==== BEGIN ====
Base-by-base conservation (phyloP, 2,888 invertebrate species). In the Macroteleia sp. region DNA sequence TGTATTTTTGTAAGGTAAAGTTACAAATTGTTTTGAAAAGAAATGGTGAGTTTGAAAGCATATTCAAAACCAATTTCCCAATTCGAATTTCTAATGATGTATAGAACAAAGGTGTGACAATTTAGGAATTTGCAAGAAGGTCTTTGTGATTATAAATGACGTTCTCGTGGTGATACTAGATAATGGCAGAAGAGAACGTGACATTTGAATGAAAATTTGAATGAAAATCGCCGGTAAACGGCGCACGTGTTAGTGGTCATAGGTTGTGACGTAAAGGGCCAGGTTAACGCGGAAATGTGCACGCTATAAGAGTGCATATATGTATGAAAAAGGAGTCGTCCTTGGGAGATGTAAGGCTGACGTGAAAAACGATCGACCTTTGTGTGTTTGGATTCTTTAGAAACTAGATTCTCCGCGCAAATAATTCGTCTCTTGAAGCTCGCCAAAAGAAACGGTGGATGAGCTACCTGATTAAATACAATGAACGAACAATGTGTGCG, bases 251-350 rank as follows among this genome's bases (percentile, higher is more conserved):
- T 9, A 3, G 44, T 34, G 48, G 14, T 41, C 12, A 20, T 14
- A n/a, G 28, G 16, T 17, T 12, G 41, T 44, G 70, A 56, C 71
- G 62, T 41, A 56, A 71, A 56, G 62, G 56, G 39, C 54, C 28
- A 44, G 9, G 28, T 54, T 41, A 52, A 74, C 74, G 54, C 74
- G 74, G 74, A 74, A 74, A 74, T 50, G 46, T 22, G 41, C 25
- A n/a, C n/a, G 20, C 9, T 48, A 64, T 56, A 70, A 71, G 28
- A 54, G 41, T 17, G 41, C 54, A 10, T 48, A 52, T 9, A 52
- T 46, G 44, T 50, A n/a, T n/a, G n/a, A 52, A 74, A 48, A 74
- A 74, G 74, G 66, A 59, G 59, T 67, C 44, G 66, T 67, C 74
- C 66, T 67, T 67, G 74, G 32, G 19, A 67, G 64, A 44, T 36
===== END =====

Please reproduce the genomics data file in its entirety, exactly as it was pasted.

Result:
Base-by-base conservation (phyloP, 2,888 invertebrate species). In the Macroteleia sp. region DNA sequence TGTATTTTTGTAAGGTAAAGTTACAAATTGTTTTGAAAAGAAATGGTGAGTTTGAAAGCATATTCAAAACCAATTTCCCAATTCGAATTTCTAATGATGTATAGAACAAAGGTGTGACAATTTAGGAATTTGCAAGAAGGTCTTTGTGATTATAAATGACGTTCTCGTGGTGATACTAGATAATGGCAGAAGAGAACGTGACATTTGAATGAAAATTTGAATGAAAATCGCCGGTAAACGGCGCACGTGTTAGTGGTCATAGGTTGTGACGTAAAGGGCCAGGTTAACGCGGAAATGTGCACGCTATAAGAGTGCATATATGTATGAAAAAGGAGTCGTCCTTGGGAGATGTAAGGCTGACGTGAAAAACGATCGACCTTTGTGTGTTTGGATTCTTTAGAAACTAGATTCTCCGCGCAAATAATTCGTCTCTTGAAGCTCGCCAAAAGAAACGGTGGATGAGCTACCTGATTAAATACAATGAACGAACAATGTGTGCG, bases 251-350 rank as follows among this genome's bases (percentile, higher is more conserved):
- T 9, A 3, G 44, T 34, G 48, G 14, T 41, C 12, A 20, T 14
- A n/a, G 28, G 16, T 17, T 12, G 41, T 44, G 70, A 56, C 71
- G 62, T 41, A 56, A 71, A 56, G 62, G 56, G 39, C 54, C 28
- A 44, G 9, G 28, T 54, T 41, A 52, A 74, C 74, G 54, C 74
- G 74, G 74, A 74, A 74, A 74, T 50, G 46, T 22, G 41, C 25
- A n/a, C n/a, G 20, C 9, T 48, A 64, T 56, A 70, A 71, G 28
- A 54, G 41, T 17, G 41, C 54, A 10, T 48, A 52, T 9, A 52
- T 46, G 44, T 50, A n/a, T n/a, G n/a, A 52, A 74, A 48, A 74
- A 74, G 74, G 66, A 59, G 59, T 67, C 44, G 66, T 67, C 74
- C 66, T 67, T 67, G 74, G 32, G 19, A 67, G 64, A 44, T 36